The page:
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Daesh bans burqas after attacks by women

US Rep. Ilhan Omar (D-MN) (L) talks with Speaker of the House Nancy Pelosi (D-CA) during a rally with fellow Democrats before voting on H.R. 1, or the People Act, on the East Steps of the US Capitol on March 08, 2019 in Washington, DC. (AFP photo)
A file photo of women wearing burqas

The Daesh terrorist group has reportedly banned women from wearing burqas over security concerns.

The Takfiri group had formerly made it mandatory for women to fully cover their bodies with a black veil, including their faces, during public appearances in Syria and Iraq. Women who disobeyed the orders usually faced severe punishments.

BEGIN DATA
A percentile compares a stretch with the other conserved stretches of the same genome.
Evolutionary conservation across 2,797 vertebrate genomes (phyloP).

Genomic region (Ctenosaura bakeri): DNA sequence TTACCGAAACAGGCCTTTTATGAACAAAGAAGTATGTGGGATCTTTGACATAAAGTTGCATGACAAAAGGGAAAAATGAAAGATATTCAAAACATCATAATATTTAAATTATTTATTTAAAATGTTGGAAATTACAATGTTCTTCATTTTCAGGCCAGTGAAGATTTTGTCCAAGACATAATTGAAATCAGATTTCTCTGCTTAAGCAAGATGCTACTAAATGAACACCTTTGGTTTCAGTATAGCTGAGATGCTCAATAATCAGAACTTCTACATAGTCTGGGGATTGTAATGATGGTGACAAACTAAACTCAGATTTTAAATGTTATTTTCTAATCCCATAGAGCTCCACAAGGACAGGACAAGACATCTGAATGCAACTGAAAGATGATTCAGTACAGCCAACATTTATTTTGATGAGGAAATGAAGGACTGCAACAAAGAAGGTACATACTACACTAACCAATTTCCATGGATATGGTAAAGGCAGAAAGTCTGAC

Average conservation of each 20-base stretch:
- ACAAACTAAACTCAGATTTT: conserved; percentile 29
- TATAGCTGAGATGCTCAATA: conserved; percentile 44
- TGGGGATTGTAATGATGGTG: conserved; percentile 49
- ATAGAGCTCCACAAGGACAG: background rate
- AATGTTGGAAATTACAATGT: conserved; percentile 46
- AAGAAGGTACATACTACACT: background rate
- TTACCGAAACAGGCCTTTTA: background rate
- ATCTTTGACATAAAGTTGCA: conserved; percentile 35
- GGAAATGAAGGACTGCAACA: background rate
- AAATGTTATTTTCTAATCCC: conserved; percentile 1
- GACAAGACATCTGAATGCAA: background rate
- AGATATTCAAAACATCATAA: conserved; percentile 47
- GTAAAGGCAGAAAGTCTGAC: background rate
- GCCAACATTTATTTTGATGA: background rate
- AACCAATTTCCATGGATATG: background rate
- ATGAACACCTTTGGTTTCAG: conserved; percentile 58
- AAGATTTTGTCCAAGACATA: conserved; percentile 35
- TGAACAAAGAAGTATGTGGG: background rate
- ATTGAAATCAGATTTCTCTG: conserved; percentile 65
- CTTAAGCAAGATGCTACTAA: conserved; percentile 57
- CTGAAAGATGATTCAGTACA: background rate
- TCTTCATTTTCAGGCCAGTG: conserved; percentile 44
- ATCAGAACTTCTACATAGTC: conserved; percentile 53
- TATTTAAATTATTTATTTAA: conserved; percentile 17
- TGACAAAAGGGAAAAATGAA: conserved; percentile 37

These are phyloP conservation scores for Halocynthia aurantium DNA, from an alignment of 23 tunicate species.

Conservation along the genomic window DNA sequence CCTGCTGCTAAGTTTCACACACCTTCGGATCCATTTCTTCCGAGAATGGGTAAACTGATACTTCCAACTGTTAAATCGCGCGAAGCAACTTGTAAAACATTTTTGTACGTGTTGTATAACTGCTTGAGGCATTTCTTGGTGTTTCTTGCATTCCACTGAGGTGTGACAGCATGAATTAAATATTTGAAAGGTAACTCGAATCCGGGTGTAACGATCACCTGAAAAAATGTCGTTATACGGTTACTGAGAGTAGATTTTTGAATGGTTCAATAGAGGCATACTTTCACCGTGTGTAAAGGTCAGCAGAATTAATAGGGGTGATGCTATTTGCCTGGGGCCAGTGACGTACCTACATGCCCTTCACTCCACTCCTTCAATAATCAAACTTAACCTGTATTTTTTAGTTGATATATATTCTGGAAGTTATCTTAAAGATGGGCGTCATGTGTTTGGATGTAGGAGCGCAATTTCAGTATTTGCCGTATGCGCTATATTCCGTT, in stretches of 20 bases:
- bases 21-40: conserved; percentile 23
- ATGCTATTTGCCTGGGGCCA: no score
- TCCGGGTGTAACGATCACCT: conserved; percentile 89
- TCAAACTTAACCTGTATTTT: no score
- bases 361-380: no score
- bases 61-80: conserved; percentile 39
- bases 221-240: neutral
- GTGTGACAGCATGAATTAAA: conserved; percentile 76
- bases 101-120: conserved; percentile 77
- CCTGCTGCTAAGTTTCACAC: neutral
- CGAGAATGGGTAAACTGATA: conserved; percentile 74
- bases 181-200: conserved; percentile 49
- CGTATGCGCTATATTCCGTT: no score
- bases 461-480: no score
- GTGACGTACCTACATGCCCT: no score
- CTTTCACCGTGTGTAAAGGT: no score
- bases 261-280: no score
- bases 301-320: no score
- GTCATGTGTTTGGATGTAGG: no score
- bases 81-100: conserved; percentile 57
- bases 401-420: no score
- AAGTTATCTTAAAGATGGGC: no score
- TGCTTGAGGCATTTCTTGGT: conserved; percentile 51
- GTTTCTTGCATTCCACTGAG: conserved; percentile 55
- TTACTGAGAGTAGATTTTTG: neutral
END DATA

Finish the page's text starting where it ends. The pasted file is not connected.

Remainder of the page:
According to reports, Daesh has made a U-turn on its policy and banned women from wearing veils in its security and military facilities in Iraq’s Mosul.

The new rules follow the deaths of several high-ranking terrorist commanders who were attack by women wearing the garments.

Earlier in the month, reports surfaced that Daesh attacked some Syrian women wearing burqas citing that their eyes were too exposed.   

The ban comes at a time of increasing controversy over the garment. Various European countries have either attempted to ban its use or are mulling its prohibition.

A member of the Iraqi government forces stands on a military vehicle as smoke billows from oil wells, set ablaze by fleeing Daesh militants in the region of Qayyarah on August 30, 2016. (AFP)

The northern and western parts of Iraq have been plagued by violence ever since Daesh terrorists mounted an offensive there more than two years ago. The militants have been committing crimes against all ethnic and religious communities in Iraq, including Shias, Sunnis, Kurds and Christians. The Iraqi army and volunteer fighters from the Popular Mobilization Units have been engaged in joint operations to retake militant-held regions.

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